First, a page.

Will not “bee” an essential purchase.

SLEEPY BEE

A tired bee flits about, pollinating as she goes.

Let’s talk first impressions: This is one exhausted-looking bee on the cover, with bags under her eyes that make her verge on haggard. Her weary face is somewhat off-putting, and it’s never clear what fatigues her. Does she really find the enthusiastically described tasks of finding “nectar to sip” and “pollen to munch” so onerous? Readers might experience a similar feeling of disquiet when reading the poetry aloud. Yes, the book rhymes, but the couplets have a forced, choppy feel, and the meter is inconsistent from page to page. Though there are bright, informational stanzas with effervescent lines extolling the “yummy, twisty vines of green sweet pea” sprinkled throughout, others like, “At mid-day, when the sun is high. / She zooms to sunflowers nearby” feel flat and even amateurish. Better is the art sitting underneath the superimposed cartoon bee. Big, bright portraits of luscious, labeled veggies, flowers, and fruits, including strawberries, pumpkins, and apples, are eye-catching and just right for very young viewers. Muted collages of garden scenes have an earthy, cut-paper quality and contain enough details of fields and gardens to be interesting but not overwhelming. Bulleted facts on the back cover contain some neat bee facts; though they are too sophisticated for a board-book audience, adults reading with their children may learn a thing or two.

Will not “bee” an essential purchase. (Board book. 1-4)

Pub Date: April 6, 2021

ISBN: 978-1-936669-86-8

Page Count: 14

Publisher: blue manatee press

Review Posted Online: July 27, 2021

Kirkus Reviews Issue: Aug. 15, 2021

Did you like this book?

No Comments Yet

While the ghoulies here are more cute than scary, “jump,” “quiver,” and “run” will probably get across the idea to even the...

HALLOWEEN ABC

An abecedary of spooky or autumnal delights for the littlest readers.

Each letter of the alphabet is highlighted on a single page, the upper- and lowercase letters appearing in the upper left-hand corner, while the object is named at the bottom or in the upper right. Ho keeps her illustrations simple and places them against plain, brightly colored backgrounds, keeping them accessible to those still learning about Halloween’s many icons. The almost-fluorescent orange cover is sure to attract attention, and the palette of black, purple, orange, yellow, and radioactive green enhances the Halloween mood. But while many of the chosen items will be expected—bats, ghost, haunted house, owl, skeleton, vampire, witch, zombie—others are rather odd choices. J is for “jump,” not jack-o’-lantern (“pumpkin” is illustrated with a jack-o’-lantern); K is for a mostly black “kitten” standing in a coffin; and N is for “nightmare,” which is virtually impossible to express visually for this age group without provoking said nightmare. Here, a lavender-skinned child (zombie?) in pajamas and nightcap has arms raised and mouth open wide in surprise—perhaps in response to the mummy across the gutter? The tough letters use “quiver,” spider-decorated “underpants” on a monster, and “extra treats,” the x underlined.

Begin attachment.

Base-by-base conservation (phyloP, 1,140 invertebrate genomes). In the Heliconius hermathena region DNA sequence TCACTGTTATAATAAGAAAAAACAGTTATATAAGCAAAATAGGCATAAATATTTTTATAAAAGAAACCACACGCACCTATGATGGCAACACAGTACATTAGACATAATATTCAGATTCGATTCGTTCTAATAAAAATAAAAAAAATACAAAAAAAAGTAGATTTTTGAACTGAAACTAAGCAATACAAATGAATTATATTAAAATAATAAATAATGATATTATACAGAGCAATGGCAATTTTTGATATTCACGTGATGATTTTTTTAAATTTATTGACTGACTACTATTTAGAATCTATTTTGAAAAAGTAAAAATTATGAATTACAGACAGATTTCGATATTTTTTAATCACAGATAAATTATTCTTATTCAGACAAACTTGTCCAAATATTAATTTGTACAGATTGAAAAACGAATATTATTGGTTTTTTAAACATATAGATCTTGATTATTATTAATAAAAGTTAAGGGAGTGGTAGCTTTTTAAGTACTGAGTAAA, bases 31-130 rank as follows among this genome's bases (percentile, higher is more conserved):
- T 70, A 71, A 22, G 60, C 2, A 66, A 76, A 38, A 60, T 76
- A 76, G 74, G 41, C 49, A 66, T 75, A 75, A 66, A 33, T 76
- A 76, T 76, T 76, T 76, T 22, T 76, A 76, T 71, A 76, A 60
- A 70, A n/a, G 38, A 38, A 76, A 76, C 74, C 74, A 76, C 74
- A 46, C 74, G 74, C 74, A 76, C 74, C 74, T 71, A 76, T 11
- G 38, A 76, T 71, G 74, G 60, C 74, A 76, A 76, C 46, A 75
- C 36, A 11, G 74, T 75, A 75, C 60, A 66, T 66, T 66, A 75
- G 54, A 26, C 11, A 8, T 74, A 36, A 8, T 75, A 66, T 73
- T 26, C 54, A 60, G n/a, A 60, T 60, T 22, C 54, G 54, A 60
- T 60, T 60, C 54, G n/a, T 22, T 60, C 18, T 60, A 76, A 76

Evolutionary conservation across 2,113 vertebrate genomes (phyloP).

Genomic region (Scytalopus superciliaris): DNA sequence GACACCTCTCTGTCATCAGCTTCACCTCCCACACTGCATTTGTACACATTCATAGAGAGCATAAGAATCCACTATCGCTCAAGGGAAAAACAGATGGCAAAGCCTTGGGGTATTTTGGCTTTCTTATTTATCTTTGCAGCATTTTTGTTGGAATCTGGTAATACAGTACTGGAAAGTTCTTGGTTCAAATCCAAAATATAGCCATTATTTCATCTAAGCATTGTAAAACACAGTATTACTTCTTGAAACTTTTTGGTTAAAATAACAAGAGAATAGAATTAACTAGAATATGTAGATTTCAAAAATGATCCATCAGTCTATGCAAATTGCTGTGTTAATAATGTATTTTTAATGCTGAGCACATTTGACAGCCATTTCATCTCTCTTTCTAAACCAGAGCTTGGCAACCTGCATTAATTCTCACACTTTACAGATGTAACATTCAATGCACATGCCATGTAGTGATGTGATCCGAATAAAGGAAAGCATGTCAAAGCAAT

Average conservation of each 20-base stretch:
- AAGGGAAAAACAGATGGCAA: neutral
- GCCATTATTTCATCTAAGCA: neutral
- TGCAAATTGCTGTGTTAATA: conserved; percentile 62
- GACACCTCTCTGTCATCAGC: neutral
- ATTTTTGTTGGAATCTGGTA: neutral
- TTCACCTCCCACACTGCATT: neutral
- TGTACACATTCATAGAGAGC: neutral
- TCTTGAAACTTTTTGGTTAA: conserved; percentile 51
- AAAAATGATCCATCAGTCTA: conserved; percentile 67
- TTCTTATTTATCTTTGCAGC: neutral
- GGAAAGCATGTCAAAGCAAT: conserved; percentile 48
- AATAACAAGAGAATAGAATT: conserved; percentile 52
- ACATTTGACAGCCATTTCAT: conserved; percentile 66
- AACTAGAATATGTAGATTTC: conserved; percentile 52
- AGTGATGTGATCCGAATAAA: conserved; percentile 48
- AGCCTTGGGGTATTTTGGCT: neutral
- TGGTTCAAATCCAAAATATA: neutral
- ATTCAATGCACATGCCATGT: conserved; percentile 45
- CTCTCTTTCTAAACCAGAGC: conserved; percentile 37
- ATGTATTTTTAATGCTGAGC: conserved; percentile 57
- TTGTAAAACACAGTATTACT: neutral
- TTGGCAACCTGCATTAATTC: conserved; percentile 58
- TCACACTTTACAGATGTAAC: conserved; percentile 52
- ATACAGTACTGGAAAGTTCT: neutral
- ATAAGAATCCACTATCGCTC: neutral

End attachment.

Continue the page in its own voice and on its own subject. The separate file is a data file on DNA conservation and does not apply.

While the ghoulies here are more cute than scary, “jump,” “quiver,” and “run” will probably get across the idea to even the youngest listeners that Halloween can be scary. (Board book. 2-4)

Pub Date: July 18, 2017

ISBN: 978-0-7636-9527-9

Page Count: 28

Publisher: Nosy Crow/Candlewick

Review Posted Online: Aug. 7, 2017

Kirkus Reviews Issue: Jan. 1, 2018

Did you like this book?

No Comments Yet

Uncomplicated fun that sets readers up for the earlier, more-complicated books to come.

LITTLE BLUE TRUCK'S SPRINGTIME

From the Little Blue Truck series

Little Blue Truck and his pal Toad meet friends old and new on a springtime drive through the country.

This lift-the-flap, interactive entry in the popular Little Blue Truck series lacks the narrative strength and valuable life lessons of the original Little Blue Truck (2008) and its sequel, Little Blue Truck Leads the Way (2009). Both of those books, published for preschoolers rather than toddlers, featured rich storylines, dramatic, kinetic illustrations, and simple but valuable life lessons—the folly of taking oneself too seriously, the importance of friends, and the virtue of taking turns, for example. At about half the length and with half as much text as the aforementioned titles, this volume is a much quicker read. Less a story than a vernal celebration, the book depicts a bucolic drive through farmland and encounters with various animals and their young along the way. Beautifully rendered two-page tableaux teem with butterflies, blossoms, and vibrant pastel, springtime colors. Little Blue greets a sheep standing in the door of a barn: “Yoo-hoo, Sheep! / Beep-beep! / What’s new?” Folding back the durable, card-stock flap reveals the barn’s interior and an adorable set of twin lambs. Encounters with a duck and nine ducklings, a cow with a calf, a pig with 10 (!) piglets, a family of bunnies, and a chicken with a freshly hatched chick provide ample opportunity for counting and vocabulary work.

Uncomplicated fun that sets readers up for the earlier, more-complicated books to come. (Board book. 1-4)

Pub Date: Jan. 2, 2018

ISBN: 978-0-544-93809-0

Page Count: 16

Publisher: HMH Books

Review Posted Online: March 4, 2018

Kirkus Reviews Issue: July 1, 2018

Did you like this book?

more